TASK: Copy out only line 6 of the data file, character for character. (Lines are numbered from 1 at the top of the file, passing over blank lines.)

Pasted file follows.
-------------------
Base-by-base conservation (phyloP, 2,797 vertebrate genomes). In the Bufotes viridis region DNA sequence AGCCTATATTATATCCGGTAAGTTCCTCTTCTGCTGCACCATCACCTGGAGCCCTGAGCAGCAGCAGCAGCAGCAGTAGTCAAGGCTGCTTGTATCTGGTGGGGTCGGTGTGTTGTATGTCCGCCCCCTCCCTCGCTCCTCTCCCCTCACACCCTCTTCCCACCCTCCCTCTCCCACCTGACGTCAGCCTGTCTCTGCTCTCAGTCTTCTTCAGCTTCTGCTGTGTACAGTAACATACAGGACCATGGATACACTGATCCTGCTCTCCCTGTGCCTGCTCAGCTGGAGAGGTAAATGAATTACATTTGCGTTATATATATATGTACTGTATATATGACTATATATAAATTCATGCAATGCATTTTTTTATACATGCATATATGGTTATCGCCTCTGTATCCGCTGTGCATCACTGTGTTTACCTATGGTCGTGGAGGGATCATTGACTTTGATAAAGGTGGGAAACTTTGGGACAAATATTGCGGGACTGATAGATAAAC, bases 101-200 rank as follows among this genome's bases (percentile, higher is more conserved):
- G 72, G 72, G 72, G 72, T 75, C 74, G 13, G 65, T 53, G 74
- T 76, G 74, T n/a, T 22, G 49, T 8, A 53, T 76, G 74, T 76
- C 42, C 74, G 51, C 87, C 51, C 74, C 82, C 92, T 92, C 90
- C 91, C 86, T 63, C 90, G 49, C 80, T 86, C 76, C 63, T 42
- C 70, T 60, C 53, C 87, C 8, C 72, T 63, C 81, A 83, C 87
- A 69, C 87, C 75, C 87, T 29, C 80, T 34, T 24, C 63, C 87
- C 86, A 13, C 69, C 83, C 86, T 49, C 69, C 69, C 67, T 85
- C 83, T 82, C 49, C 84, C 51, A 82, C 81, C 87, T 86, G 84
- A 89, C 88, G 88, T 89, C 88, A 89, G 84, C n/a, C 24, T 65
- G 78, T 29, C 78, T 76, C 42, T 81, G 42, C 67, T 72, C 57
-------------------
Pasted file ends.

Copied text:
- C 70, T 60, C 53, C 87, C 8, C 72, T 63, C 81, A 83, C 87